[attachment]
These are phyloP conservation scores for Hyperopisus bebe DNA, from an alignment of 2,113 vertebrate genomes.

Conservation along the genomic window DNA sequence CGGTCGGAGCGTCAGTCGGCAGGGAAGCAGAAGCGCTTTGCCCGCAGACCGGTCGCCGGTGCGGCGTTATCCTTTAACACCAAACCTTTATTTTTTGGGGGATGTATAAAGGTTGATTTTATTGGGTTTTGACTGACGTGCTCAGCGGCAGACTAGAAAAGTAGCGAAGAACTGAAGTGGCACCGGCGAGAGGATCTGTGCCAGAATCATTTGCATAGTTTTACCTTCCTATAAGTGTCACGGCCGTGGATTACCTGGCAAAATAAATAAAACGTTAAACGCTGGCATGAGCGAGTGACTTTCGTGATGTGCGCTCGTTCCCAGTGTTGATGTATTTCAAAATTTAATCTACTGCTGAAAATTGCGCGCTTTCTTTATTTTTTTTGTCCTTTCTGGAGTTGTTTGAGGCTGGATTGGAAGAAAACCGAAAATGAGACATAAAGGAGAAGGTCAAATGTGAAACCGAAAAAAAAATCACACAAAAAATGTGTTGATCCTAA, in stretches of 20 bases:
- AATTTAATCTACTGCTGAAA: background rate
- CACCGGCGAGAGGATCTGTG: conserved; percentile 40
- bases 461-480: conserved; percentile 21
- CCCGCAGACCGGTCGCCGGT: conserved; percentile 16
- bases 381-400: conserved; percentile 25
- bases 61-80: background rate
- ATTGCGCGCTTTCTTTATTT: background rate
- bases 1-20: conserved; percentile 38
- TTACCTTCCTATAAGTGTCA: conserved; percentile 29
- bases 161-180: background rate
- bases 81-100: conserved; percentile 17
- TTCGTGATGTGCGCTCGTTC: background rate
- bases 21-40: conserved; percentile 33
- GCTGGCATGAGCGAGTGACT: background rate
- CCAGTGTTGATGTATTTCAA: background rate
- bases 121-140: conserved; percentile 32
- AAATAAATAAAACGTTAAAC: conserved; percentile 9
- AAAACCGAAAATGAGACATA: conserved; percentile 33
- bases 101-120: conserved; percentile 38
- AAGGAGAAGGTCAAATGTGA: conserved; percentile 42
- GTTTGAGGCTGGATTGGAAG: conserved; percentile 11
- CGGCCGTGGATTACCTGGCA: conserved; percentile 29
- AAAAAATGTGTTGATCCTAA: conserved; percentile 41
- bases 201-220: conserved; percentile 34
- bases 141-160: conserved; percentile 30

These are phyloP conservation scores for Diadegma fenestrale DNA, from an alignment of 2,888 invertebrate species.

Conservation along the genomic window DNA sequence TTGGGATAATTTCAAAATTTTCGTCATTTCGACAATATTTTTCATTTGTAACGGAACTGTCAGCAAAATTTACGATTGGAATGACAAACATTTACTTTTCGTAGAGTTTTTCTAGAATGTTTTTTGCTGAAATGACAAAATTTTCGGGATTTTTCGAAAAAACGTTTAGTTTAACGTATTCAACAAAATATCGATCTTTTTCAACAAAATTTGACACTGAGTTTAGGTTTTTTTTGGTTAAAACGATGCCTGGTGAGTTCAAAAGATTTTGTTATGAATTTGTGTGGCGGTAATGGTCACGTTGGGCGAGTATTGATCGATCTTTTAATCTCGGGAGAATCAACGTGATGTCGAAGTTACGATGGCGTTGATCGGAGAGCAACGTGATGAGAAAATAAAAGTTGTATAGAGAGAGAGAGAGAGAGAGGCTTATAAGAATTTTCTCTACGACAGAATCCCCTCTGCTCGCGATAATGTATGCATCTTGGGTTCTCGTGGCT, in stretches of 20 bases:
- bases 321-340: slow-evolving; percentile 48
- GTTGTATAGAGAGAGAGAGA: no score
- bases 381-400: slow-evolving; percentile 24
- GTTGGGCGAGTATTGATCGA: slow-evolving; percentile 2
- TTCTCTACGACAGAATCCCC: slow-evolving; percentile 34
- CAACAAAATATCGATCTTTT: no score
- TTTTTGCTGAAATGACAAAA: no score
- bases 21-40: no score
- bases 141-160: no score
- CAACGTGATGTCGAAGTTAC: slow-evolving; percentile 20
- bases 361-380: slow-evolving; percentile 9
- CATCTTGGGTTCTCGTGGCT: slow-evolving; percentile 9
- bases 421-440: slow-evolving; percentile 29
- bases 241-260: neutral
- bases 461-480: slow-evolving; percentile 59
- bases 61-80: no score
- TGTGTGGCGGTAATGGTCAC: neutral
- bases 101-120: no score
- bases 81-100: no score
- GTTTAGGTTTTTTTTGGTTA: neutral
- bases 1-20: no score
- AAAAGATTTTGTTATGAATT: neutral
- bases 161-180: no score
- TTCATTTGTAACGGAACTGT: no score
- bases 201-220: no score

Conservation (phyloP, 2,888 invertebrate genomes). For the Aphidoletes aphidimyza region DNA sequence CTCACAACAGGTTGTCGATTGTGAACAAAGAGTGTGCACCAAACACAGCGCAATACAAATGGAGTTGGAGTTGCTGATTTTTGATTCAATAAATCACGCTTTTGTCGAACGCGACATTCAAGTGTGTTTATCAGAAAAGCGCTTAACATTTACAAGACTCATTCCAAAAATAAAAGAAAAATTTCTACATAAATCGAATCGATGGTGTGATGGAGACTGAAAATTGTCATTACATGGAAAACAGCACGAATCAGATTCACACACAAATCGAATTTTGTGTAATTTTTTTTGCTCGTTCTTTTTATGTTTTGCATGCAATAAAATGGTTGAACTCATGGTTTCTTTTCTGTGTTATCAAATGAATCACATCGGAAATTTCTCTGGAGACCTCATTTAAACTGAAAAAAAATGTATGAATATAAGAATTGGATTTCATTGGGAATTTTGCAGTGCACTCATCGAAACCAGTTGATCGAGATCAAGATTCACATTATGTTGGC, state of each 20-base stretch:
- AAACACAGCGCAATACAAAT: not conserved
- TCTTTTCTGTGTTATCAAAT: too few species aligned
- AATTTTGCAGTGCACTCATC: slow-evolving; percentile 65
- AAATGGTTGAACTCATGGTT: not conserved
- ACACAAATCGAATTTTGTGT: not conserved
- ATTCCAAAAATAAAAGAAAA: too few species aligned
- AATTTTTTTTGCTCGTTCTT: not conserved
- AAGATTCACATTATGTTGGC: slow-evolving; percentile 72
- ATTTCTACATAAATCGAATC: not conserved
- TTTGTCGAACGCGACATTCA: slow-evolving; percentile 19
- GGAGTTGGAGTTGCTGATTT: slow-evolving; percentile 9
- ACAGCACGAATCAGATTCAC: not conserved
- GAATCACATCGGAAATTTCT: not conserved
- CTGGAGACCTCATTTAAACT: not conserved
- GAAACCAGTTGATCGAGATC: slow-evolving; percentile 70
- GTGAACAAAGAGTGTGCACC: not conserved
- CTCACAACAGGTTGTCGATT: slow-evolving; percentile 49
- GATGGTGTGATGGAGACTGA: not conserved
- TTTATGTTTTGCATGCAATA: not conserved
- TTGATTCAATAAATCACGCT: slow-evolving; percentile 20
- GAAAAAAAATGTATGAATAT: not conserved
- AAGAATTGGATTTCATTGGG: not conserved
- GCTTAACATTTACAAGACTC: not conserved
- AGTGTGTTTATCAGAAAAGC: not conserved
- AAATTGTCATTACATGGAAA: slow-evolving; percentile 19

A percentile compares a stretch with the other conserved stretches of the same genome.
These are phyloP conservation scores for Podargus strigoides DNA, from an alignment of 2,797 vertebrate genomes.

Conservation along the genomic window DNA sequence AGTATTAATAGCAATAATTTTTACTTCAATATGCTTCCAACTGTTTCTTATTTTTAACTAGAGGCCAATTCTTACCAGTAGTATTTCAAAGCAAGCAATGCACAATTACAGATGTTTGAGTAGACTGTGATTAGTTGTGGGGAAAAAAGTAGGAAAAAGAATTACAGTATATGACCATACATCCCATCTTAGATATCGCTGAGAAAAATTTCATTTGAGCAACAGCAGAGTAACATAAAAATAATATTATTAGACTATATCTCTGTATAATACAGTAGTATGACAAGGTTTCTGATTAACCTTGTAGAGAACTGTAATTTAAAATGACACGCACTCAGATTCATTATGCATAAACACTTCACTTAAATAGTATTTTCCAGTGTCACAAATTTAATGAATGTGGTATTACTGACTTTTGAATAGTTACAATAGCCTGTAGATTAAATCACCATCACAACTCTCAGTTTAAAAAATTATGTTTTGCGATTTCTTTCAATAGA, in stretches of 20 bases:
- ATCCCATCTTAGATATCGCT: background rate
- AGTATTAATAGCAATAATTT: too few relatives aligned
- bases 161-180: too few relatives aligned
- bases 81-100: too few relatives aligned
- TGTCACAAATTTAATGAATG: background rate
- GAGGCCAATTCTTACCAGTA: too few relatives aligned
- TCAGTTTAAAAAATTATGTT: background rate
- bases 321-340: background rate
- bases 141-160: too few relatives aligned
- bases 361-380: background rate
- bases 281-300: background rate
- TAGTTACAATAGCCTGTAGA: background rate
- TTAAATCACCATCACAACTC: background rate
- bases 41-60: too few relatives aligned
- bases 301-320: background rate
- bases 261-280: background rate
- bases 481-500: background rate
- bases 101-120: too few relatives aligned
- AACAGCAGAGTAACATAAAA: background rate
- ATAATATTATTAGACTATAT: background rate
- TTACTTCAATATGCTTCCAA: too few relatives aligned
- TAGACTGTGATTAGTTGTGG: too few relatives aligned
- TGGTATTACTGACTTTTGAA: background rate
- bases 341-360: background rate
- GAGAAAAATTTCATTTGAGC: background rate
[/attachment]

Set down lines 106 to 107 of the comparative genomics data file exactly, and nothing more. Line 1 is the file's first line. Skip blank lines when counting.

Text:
- TGGTATTACTGACTTTTGAA: background rate
- bases 341-360: background rate